Farina's mother is very ill and the mortgage is due. He tries to take over her laundry business, but the kids just wreck the clothes. Joe takes pity and devises a scheme to make money: the gang builds their own oil well.
Robert F. McGowan
Allen 'Farina' Hoskins
One of the best "Our Gang" films from the late-silent era
Poor Pete the Pup. He wants to hang himself because his master, Joe, has given up playing with him and going fishing for the love of a girl. A dog friend of Pete's stops him in the nick of time, and in flashback Pete tells him of his sorrows; Pete becomes a drunkard and is chased away by Joe. The last straw comes when another dog knocks Joe's sweetheart into a lake and Pete is blamed for it. Will Pete carry through with his suicide or will Joe apologize?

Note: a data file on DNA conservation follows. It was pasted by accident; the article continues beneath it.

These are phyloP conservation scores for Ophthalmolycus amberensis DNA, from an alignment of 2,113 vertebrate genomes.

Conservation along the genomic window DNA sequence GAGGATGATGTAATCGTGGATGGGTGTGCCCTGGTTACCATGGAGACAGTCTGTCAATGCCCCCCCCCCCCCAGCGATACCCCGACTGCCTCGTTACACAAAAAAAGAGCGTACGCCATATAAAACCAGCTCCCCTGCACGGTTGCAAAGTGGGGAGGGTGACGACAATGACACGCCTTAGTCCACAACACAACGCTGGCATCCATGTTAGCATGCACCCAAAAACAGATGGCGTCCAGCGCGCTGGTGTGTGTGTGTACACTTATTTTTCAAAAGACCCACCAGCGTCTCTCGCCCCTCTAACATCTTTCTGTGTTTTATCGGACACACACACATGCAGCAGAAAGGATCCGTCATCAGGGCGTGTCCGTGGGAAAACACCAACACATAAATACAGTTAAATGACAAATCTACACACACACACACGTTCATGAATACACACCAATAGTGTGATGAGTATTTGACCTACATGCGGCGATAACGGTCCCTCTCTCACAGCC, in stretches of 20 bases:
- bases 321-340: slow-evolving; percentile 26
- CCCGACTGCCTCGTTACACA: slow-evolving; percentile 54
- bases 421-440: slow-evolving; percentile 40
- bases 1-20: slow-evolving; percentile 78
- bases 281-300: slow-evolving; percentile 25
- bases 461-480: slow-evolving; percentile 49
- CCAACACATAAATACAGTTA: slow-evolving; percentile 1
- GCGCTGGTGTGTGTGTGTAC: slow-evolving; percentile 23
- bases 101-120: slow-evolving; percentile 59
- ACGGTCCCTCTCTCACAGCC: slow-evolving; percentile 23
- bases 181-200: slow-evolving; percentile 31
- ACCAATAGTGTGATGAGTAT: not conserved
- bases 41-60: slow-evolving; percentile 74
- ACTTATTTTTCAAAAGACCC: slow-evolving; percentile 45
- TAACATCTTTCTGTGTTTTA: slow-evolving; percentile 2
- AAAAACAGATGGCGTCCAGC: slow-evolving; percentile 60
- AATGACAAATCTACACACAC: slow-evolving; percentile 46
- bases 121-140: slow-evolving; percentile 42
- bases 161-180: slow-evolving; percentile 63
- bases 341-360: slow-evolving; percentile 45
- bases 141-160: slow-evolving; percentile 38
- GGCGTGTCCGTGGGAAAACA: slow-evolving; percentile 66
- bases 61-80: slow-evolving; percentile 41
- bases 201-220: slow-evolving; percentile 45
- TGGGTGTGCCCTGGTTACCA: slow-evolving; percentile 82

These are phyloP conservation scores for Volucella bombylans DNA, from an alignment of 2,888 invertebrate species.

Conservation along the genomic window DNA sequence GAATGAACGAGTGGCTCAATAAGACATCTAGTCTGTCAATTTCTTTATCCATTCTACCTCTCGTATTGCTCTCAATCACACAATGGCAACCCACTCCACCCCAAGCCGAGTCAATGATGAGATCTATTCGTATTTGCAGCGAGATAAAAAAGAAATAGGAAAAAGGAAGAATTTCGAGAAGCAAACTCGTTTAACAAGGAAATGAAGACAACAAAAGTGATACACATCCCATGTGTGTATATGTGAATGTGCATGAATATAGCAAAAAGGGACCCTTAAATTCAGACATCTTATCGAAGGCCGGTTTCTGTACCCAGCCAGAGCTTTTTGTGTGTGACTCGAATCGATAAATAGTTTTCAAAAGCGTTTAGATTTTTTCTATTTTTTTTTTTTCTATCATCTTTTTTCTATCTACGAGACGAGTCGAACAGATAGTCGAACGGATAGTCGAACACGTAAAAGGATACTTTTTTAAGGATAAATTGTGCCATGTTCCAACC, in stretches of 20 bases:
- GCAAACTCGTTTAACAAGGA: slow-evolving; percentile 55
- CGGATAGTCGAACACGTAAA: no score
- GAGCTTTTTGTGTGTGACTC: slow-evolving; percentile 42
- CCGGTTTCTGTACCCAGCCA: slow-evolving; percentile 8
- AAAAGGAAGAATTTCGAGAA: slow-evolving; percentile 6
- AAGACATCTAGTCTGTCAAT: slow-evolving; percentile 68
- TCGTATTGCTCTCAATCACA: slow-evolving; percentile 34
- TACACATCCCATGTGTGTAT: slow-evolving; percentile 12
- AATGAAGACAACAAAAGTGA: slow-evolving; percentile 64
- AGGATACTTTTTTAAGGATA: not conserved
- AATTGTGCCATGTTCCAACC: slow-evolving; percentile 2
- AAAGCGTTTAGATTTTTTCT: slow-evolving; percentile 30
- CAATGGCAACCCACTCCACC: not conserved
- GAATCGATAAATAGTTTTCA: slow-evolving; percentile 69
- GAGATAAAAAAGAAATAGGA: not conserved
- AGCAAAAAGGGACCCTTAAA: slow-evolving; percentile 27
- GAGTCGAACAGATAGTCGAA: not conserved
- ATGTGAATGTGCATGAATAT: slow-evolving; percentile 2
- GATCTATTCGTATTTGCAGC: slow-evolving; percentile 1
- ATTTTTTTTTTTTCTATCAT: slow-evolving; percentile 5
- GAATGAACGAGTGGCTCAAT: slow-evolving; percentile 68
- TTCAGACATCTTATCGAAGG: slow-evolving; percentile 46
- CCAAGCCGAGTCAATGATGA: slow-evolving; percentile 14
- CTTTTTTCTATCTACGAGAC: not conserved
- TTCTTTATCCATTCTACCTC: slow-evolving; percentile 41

Full of clever humor and situations, "Dog Heaven" is one of the best of the late-silent "Our Gang" comedies (a period lasting roughly from 1927 to 1929). Pete the Pup proves a fine animal actor; his facial expressions convey emotions seldom found in other animal actors, especially when playing drunk!
That said, at times it appears as if Pete is really hanging from his neck! There may have been an invisible wire aiding his support, but the manipulation here is a little unsettling. All in all, however, watch "Dog heaven" for good laughs and a good canine performance. 9 out of 10.
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